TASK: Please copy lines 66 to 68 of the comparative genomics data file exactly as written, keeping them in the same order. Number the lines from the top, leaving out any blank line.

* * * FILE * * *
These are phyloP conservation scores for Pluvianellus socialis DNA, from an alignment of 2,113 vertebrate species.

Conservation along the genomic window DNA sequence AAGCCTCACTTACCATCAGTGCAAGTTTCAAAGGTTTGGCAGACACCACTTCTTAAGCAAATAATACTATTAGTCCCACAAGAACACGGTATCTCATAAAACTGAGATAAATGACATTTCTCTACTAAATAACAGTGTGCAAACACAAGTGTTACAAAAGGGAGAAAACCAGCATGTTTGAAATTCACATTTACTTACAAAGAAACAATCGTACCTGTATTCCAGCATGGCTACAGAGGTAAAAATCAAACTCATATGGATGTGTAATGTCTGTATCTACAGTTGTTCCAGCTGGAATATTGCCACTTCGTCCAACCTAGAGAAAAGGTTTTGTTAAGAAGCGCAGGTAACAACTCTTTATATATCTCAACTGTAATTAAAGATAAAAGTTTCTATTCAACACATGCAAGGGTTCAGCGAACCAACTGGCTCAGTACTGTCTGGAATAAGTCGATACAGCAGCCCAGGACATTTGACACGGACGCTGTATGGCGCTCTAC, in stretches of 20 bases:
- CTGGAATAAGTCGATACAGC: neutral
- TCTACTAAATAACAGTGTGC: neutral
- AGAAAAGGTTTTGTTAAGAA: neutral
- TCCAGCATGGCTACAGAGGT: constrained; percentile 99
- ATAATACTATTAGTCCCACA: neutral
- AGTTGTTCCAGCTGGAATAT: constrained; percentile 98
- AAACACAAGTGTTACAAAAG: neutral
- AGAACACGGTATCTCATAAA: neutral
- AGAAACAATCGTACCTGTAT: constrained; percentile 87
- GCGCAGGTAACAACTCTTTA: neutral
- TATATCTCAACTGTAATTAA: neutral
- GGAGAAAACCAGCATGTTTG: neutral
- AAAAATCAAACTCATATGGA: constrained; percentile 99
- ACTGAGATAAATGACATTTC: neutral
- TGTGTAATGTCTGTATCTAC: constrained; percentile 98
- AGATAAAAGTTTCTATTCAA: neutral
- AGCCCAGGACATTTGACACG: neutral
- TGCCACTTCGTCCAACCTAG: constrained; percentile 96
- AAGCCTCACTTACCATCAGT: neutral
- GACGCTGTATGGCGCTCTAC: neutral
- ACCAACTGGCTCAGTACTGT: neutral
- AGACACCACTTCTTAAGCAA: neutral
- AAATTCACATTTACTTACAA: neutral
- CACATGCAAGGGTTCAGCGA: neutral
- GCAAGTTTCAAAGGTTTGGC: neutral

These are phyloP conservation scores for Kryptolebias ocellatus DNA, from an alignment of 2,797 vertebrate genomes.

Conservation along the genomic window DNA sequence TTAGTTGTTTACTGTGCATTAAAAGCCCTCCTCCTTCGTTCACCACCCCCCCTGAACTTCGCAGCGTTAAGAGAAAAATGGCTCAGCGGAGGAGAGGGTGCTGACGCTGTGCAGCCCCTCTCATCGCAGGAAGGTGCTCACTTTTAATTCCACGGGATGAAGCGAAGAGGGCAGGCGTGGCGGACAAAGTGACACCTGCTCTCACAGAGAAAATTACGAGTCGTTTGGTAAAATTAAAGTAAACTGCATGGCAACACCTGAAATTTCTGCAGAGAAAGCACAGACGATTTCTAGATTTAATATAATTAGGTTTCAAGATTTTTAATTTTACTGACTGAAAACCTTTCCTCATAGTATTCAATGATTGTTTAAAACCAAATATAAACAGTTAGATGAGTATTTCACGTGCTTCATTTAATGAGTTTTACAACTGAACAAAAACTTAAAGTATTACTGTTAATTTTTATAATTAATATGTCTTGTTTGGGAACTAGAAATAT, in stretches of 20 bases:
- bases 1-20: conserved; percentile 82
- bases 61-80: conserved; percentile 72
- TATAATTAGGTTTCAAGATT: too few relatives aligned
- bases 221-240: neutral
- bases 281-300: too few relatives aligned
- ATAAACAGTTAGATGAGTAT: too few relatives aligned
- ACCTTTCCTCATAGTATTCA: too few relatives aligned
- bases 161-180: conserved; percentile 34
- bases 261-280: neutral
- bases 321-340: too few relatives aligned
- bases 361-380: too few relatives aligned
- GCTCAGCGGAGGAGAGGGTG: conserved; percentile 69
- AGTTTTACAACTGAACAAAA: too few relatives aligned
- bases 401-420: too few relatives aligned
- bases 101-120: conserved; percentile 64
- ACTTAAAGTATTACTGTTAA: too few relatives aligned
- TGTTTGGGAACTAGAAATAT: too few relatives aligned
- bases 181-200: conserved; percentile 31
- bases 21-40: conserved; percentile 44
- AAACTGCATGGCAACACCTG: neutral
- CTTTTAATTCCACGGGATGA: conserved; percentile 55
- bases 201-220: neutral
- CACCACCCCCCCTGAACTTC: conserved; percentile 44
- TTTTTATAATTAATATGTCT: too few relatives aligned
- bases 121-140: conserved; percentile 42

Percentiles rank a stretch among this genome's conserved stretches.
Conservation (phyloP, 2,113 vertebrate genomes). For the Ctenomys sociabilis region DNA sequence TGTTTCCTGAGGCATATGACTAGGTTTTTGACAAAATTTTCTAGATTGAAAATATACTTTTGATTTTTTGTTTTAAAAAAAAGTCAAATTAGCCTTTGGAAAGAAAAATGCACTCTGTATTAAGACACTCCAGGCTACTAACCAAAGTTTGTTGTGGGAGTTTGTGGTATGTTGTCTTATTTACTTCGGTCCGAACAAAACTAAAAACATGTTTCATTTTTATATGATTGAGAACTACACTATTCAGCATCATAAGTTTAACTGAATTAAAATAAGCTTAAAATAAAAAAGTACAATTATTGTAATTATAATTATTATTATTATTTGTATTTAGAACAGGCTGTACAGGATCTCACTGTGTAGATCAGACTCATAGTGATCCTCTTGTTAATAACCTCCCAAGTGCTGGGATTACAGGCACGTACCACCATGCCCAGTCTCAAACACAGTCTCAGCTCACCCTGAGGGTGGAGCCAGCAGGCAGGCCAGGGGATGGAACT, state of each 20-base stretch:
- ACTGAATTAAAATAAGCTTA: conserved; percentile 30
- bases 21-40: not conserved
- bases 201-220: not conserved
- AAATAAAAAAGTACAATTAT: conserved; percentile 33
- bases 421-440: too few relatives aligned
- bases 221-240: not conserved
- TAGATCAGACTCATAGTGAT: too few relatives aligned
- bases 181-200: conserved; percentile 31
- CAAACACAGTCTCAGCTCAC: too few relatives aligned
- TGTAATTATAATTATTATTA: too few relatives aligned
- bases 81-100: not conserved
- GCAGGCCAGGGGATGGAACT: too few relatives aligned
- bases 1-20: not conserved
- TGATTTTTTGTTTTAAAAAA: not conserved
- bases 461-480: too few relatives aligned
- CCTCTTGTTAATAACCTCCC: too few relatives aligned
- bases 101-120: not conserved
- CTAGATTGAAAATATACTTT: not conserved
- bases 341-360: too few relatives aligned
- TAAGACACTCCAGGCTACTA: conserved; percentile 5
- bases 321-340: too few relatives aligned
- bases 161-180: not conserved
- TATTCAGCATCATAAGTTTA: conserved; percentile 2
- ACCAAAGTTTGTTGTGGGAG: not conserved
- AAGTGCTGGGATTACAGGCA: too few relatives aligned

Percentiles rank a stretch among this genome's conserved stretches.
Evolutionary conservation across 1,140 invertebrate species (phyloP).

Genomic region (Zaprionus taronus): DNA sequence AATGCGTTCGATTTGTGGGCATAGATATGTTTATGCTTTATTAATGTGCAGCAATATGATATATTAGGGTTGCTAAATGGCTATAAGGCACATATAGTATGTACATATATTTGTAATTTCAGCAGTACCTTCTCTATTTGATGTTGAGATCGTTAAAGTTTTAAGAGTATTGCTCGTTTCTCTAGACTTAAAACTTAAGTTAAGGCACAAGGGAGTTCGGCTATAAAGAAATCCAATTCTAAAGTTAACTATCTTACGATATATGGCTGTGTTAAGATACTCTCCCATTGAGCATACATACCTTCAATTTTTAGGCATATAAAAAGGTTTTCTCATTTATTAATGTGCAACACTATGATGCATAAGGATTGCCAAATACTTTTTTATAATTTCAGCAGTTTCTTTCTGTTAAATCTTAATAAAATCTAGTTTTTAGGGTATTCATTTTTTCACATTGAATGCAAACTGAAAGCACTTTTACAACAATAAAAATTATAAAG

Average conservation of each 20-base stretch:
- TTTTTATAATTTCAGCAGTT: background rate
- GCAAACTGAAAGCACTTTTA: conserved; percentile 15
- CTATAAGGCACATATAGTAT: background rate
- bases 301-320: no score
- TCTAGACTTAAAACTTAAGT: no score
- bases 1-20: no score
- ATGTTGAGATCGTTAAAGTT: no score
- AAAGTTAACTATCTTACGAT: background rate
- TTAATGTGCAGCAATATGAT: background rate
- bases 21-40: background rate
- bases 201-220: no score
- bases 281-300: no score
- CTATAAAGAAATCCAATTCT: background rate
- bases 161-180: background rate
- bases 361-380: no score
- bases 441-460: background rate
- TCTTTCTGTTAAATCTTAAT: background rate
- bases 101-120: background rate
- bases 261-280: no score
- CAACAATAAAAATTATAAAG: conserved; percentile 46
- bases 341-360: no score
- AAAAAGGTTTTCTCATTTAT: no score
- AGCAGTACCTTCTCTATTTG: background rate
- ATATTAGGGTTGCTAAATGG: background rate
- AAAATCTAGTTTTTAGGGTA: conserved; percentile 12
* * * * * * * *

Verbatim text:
- TGTAATTATAATTATTATTA: too few relatives aligned
- bases 81-100: not conserved
- GCAGGCCAGGGGATGGAACT: too few relatives aligned